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Tag: gun trafficking

Congress Considers Boosting Funding for ATF to Crack Down on Gun Trafficking

gunsBy Steve Neavling
ticklethewire.com

Some members of Congress want to increase ATF funding to crack down on gun trafficking.

Rep. Hakeen Jeffries, D-Brooklyn, has proposed a $60 million funding hike, in part dedicated to stopping the flow of illegal guns into New York, the Daily News reports. 

“The guns used to commit crimes in New York City aren’t manufactured in New York City and they’re not purchased in New York City. They’re coming from states in the deep South, up the I-95 corridor, and from the neighboring state of Pennsylvania,” Jeffries said Monday at a City Hall press conference.

The agency’s funding would be $1.24 billion.

“Why do we continue to underfund this agency in the midst of a gun violence epidemic in America?” Jeffries said. “For years Congress has failed to adequately fund the ATF. This has been part of a deliberate effort to prevent the ATF from doing its job. That is shameful. Over the next few weeks we have an opportunity to correct the situation.”

Other Stories of Interest

Lenient Sentences and Weak Laws Frustrate ATF’s Battle Against Gun Trafficking

By Jeffrey Anderson
For ticklethewire.com

WASHINGTON — Nutveena Sirirojnananont is staring at a possible 20 years in prison and a $1 million fine for ordering eight guns online that she directed to a federally-licensed firearms dealer in New Hampshire, but she’s all but guaranteed a fraction of that.

The Newmarket, NH, woman pleaded guilty in January to purchasing the weapons from Suds and Soda Sports, a licensed gun dealer in Greenland, NH, and using intermediaries to ship the weapons to associates in California, Florida and New York, who then shipped them to Thailand.

Sirirojnananont pocketed a 15 percent markup on the guns, which she sold through her online beauty-supply export business, cheapshop4you.com, in Portsmouth, and through an EBAY business called the PookyWookyShop. Sentencing is set for May 5.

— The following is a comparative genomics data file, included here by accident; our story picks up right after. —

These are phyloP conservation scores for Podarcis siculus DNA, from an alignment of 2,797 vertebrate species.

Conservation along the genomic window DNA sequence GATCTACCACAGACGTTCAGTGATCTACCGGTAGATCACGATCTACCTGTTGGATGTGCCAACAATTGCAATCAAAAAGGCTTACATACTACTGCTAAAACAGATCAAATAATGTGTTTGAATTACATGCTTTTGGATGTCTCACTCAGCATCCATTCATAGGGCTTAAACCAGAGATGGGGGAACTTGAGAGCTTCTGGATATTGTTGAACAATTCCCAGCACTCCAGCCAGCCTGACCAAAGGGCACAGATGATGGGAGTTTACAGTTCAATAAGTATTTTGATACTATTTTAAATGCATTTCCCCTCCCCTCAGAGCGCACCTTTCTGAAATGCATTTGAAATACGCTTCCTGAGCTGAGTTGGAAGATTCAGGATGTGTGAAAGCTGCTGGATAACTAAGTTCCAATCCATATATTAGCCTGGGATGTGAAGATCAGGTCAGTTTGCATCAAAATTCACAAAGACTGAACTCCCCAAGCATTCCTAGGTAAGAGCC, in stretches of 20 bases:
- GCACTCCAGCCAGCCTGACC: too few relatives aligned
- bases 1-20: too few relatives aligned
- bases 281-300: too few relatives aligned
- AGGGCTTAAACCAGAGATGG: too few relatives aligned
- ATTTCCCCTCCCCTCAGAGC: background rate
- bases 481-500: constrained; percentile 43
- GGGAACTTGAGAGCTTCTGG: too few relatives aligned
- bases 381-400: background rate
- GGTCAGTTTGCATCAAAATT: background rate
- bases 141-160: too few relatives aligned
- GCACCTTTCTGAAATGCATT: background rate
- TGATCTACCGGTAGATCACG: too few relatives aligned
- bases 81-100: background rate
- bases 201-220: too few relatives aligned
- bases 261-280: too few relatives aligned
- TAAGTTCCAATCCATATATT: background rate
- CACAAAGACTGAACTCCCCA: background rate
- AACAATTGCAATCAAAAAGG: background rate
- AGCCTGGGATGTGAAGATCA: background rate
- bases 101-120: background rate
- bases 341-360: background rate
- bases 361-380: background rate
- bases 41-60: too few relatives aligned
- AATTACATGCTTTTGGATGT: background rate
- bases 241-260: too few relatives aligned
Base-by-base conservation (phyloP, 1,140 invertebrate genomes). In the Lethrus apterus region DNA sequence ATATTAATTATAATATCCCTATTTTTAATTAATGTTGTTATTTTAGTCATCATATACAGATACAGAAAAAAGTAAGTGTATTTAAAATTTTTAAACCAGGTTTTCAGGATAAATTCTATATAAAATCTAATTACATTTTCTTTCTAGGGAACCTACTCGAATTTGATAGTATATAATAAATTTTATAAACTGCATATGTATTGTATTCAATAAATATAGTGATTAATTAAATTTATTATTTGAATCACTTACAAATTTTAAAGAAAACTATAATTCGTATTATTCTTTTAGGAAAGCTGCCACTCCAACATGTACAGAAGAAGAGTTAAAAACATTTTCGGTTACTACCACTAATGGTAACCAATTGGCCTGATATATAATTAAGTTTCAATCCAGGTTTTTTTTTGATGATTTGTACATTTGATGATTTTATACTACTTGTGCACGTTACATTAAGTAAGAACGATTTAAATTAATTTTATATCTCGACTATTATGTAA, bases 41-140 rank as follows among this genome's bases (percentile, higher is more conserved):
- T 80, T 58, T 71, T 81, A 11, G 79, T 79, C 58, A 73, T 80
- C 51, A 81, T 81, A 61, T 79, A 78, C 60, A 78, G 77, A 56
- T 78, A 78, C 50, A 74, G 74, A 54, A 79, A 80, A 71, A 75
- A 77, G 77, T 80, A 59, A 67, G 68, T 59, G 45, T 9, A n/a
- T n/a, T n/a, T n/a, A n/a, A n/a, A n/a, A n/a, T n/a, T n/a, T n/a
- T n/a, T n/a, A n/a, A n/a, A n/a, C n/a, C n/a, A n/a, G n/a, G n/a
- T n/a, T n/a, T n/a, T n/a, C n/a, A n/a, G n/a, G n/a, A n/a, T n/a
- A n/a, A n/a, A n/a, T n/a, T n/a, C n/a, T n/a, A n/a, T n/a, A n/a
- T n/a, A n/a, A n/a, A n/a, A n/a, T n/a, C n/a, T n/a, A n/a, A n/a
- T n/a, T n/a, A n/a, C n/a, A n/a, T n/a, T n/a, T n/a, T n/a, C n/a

The prospect of a light sentence isn’t unusual. In fact, it’s more the rule than the exception in gun trafficking cases around the country, a point that frustrates the top gun enforcement agency, ATF, to no end.

The chief problem, ATF officials say, is that there is no comprehensive federal statute in place that expressly outlaws gun trafficking and so-called “straw purchases” in which third parties buy weapons for people, often affiliated with crime organizations.

Paperwork Violations 

Instead, ATF says it’s forced to rely on “paperwork” violations such as making a false statement on the forms required to purchase a gun from a licensed dealer.

“Currently there is not a firearm trafficking law,” says ATF Agent Timothy Graden, a spokesman for the agency. “Trafficking cases typically involve people with little or no criminal history, therefore allowing them to buy firearms and then divert them to the criminal element.”

Consequently, there are cases all around the country in which people get off light for gun trafficking. Some even get probation.

Such is the case of Neil Smith, of Little Rock, AR, who got off last year with felony probation after ATF agents purchased seven firearms from him. Smith later admitted to illegally selling between 50 and 100 guns for profit.

In St. Paul, MN, Paul De La Rosa, who purchased over 119 firearms that he trafficked to Mexico, allegedly to a drug cartel, received just 36 months in prison.

And then there’s the more highly publicized case of Denver woman Stevie Vigil, who in March was sentenced to less than three years in prison, after pleading guilty to buying and transferring a firearm to a convicted felon and prison gang member who used the gun to murder Colorado Department of Corrections Executive Director Tom Clements at his home, and a Dominos pizza delivery man named Nathan Leon.

Read more »

Special Report: Lenient Prison Sentences and Weak Laws Frustrate ATF’s Battle Against Gun Trafficking

By Jeffrey Anderson
For ticklethewire.com

WASHINGTON — Nutveena Sirirojnananont is staring at a possible 20 years in prison and a $1 million fine for ordering eight guns online that she directed to a federally-licensed firearms dealer in New Hampshire, but she’s all but guaranteed a fraction of that.

The Newmarket, NH, woman pleaded guilty in January to purchasing the weapons from Suds and Soda Sports, a licensed gun dealer in Greenland, NH, and using intermediaries to ship the weapons to associates in California, Florida and New York, who then shipped them to Thailand.